Seth Mallios is on a mission to uncover the mysteries and history of San Diego State University.
Since 2000, the anthropology professor has dedicated countless hours to scouring the campus for hidden gems, revealing the prolific history of SDSU. He later compiled all his findings into a book, "Hail Montezuma!: The Hidden Treasures of San Diego State."
"Hail Montezuma!: The Hidden Treasures of San Diego State"
Mallios was recently recognized at the San Diego Book Awards, where he was honored with the Best Local Interest book award.
"Hail Montezuma!" explores important people, ideas, events and cultural products of SDSU's 115 year history. It also provides extended historical context for artifacts that Mallios discovered across campus.
A communal effort
Mallios attributes the success of the book to members of the SDSU community.
"It's fun to receive this award, but so many people helped me through this," Mallios said. "The community was so involved with it."
Alumni, former and current faculty and staff, as well as friends of the SDSU community donated memorabilia, photos and personal stories to the project.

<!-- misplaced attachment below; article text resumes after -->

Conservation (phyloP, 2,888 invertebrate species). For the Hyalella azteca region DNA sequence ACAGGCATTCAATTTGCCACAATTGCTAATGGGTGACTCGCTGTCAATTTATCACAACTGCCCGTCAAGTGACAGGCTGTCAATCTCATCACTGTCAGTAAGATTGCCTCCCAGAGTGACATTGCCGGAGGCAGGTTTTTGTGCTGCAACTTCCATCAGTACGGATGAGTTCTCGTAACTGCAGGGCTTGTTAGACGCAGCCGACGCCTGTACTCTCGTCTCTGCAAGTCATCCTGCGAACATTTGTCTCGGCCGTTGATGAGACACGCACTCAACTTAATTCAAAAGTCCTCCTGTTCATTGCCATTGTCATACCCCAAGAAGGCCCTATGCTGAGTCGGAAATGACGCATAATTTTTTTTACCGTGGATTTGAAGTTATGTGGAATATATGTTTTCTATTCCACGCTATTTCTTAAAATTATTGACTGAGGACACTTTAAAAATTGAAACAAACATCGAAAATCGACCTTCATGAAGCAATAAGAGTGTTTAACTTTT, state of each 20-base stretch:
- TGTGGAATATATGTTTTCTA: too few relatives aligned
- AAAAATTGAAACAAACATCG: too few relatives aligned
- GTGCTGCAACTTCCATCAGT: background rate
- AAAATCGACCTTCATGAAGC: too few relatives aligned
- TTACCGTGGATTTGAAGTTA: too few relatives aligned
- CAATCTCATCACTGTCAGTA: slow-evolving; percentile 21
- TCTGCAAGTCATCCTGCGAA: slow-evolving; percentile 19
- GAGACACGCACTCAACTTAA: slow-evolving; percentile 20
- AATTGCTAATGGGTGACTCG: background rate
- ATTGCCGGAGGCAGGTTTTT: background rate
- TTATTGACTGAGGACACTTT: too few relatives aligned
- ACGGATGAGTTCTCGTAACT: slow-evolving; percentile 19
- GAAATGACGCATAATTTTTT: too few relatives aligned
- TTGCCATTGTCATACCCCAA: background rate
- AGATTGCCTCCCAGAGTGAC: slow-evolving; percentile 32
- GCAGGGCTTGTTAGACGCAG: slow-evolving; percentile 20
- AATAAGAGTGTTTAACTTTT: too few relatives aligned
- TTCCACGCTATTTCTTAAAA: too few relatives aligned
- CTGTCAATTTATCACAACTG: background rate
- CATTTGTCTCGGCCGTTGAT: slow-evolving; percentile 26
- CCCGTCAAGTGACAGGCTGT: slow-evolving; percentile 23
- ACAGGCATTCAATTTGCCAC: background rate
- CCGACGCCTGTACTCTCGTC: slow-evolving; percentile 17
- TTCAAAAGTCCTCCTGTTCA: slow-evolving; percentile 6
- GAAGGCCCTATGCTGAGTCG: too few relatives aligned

"I could see all the things begin to tell the history of the university," Mallios said.
When Mallios finished compiling information for "Hail Montezuma!" he had more than 700 pages of SDSU history. Despite the fascination with the university, he realized the length might be off-putting to potential readers. Although Mallios had to cut about two-thirds of the book, he saw an opportunity to create the perfect follow up.
The Ramones made their San Diego debut in 1977, playing two shows at SDSU in support of their second album “Leave Home.” (Photo courtesy of Chris Stokes)
Mallios is currently working on a book that chronicles the vibrant music culture at SDSU, specifically rock 'n' roll. Artists such as The Grateful Dead, Bob Dylan and The Ramones have graced the campus, and there are ticket stubs, pictures and band posters to prove it.
"SDSU has such an amazing rock 'n' roll history," Mallios said. "The campus has been changed by some of the acts that played here. There's a room off of the Open Air Theater called the 'Madonna Room,' because she insisted that it meet her specifications, so they were forced to transform it."
Although "Hail Montezuma!" is complete, Mallios' curiosity for the university is far from peaked.
"It's really cool for me to go around campus and see where the original cistern was or how the bookstore was created over the former handball courts," he said. "These artificats tell the story of the university's history."